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My First Brew

I recently started my very first brew, a honey porter, and would like some insight as to what I have noticed so far.

I pretty much followed the instructions as closely as possible, so the setup went rather well. The wort started fermenting within hours of pouring the yeast in and I actually had foam escaping through the air lock by the end of the second day of fermenting. Later the next day all of the foam was gone but it appeared to still have some activity. So, I quickly pulled the airlock off and cleaned and sanitized it, then put it back in place. Did I screw anything up, or was what I did ok for the brew.

The reason I ask is now there doesn’t seem to be any activity and I am only three days into fermentation.

Any insight would be most helpful.

Sounds like all is well. For your next brew, think about using a blow off tube for the first few days of fermentation.

Active visual fermentation can last anywhere from 3-5 days or so for ales. If fermentation temps are elevated (70F or above) this can speed up that timeline. Cooler temps can slow it down. Being your first brew, I have to assume you may have fermented on the warm side which would explain the quick ferment. No worries, this is very common. Think about a way to control your fermentation temps going forward. For most styles you want to ferment at or below the bottom end of the yeasts suggested temperature range. The only time I ferment at the high end or above is for certain Belgian styles, Saisons, or after fermentation has slowed or stopped to help the yeast finish up.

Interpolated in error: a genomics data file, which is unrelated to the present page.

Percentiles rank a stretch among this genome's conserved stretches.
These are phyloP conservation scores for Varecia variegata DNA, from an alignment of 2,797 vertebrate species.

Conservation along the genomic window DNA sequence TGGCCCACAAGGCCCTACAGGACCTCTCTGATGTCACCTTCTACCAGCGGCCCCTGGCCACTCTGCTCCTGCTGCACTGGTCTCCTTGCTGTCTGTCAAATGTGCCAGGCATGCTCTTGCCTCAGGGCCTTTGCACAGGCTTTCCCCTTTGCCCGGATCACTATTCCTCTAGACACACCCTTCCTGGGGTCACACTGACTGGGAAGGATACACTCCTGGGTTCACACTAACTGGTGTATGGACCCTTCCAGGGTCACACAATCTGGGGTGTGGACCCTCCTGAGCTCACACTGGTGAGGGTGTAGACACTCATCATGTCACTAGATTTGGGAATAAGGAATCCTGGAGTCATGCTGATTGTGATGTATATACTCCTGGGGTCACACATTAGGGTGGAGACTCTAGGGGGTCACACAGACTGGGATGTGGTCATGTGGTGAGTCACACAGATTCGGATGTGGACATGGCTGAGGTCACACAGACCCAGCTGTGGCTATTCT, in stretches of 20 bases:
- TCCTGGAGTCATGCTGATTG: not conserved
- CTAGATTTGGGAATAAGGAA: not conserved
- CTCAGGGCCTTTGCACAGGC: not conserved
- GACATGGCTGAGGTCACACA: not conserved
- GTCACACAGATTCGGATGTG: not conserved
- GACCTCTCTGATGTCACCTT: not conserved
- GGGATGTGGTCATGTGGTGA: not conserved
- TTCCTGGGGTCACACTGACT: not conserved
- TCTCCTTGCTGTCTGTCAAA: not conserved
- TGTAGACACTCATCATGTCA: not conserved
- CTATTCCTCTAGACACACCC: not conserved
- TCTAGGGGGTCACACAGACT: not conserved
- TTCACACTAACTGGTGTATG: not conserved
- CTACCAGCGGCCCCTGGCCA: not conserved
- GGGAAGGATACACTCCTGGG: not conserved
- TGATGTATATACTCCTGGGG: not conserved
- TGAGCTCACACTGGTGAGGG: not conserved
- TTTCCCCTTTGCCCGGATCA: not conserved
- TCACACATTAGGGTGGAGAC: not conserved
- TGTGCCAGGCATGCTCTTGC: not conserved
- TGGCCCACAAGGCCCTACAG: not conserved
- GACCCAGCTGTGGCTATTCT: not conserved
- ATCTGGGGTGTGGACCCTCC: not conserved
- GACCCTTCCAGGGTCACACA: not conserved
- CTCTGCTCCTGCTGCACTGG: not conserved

Keep reading and posting. Reading about others mistakes and getting tips along with posting questions is the best way to learn and avoid major mistakes.

You made beer! Congrats!! Now brew another batch ASAP!!!

:cheers:

Thanks for the info.

I wasn’t too sure of the temp when I transferred to the fermentor, though, the outside of the pot I used was at least room temp. Short of sticking a thermometer into the wort I didn’t have a more accurate way of checking that.

I think I need some more explanation on a blow off setup. The instructions I have mention it, but doesn’t go into detail.

https://www.google.com/search?q=blow+of ... 01&bih=610

It’s a tube that runs from the hole in the bung or straight from the airlock (3 piece airlock, but only using the main piece) into a container of sanitizer. So you still have an airlock, but the tube will direct any foam/yeast/etc into the container, keeping your airlock open.

Do some reading on homebrewing and forget the instructions next time around. They are usually sketchy at best. Especially the part about “ferment 2 weeks, then rack to secondary”. MANY members on this forum and others would agree secondary is rarely needed.

Don’t stress though. You’ll have more questions than answers over the next few months/years. And with most questions you’ll get a slew of answers. There are many procedures and practices in brewing. They all work one way or another. It all comes down to what works best for you.

Hmmm…The instructions I have say I should transfer the brew into bottles after the initial fermentation. At that point I am to put sugar tabs into the bottles to allow the yeast to generate carbonation.

One question I do have right now is should I just let the brew be for now, and just let it be for a full two weeks or is it ok to transfer after a week?

The reason I ask is I still have to get some bottles together, which means I need to drink about a twelve pack before I am able to transfer. (a horrible situation to be in, I know)